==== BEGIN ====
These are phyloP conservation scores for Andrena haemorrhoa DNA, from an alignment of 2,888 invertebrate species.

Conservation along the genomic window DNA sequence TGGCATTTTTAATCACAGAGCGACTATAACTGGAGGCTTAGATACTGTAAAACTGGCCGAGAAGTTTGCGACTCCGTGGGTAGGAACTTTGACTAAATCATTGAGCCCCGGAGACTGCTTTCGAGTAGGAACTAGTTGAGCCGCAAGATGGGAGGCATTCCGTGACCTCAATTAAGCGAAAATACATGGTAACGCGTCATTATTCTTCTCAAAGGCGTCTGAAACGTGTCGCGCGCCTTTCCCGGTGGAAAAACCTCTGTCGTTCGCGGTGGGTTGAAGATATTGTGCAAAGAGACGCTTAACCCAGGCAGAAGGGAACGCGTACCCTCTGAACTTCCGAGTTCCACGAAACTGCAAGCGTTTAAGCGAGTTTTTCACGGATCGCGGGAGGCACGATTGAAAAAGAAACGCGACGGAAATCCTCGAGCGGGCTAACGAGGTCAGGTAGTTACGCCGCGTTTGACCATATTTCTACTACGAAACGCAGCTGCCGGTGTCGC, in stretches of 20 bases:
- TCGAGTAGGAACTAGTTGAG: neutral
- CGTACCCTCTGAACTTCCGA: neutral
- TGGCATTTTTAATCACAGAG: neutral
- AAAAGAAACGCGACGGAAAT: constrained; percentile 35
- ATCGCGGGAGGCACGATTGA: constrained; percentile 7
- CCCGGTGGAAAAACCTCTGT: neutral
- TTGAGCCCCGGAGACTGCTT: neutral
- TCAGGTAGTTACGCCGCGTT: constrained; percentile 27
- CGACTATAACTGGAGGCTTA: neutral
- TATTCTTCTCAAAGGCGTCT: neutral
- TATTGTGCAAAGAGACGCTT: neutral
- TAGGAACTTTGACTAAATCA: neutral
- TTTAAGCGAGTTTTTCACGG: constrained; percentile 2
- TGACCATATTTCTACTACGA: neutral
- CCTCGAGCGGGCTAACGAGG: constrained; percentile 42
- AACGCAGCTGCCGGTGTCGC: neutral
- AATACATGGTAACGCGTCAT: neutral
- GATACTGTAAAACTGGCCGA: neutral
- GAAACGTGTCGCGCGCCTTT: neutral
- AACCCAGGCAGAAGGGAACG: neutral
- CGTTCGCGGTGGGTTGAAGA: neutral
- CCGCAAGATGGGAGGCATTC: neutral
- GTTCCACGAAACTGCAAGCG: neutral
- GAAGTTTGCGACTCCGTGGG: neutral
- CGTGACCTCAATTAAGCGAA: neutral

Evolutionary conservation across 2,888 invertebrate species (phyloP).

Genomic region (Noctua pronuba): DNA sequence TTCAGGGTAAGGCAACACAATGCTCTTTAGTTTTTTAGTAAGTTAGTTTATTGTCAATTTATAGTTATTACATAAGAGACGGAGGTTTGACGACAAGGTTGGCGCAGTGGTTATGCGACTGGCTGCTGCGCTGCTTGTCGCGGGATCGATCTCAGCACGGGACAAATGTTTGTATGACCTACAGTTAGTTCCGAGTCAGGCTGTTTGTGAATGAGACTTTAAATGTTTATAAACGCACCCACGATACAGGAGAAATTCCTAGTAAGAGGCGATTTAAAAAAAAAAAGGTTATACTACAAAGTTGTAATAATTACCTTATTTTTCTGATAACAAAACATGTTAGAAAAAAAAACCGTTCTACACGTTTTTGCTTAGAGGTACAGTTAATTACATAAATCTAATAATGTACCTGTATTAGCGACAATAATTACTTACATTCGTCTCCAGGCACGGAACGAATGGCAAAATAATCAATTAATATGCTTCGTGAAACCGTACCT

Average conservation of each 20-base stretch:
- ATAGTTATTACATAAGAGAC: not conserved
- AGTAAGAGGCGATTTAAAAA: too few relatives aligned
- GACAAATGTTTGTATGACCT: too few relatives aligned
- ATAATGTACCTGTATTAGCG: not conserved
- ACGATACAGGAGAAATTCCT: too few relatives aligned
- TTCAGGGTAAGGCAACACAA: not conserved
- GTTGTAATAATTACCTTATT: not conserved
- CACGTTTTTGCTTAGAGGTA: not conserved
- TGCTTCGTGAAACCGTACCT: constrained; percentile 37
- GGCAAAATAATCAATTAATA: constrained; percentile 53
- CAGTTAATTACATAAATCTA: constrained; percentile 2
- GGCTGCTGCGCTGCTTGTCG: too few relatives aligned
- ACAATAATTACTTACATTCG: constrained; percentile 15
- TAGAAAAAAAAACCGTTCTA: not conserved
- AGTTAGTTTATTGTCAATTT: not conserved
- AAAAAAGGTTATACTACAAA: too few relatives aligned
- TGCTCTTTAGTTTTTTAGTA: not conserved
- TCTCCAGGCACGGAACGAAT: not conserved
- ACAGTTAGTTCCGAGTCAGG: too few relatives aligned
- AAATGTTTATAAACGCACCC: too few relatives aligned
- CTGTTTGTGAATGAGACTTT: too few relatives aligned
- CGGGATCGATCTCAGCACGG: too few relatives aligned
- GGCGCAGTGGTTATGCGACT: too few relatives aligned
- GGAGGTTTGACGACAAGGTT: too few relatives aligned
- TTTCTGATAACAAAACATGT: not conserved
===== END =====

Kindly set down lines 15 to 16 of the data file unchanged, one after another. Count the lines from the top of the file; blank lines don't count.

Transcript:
- TTTAAGCGAGTTTTTCACGG: constrained; percentile 2
- TGACCATATTTCTACTACGA: neutral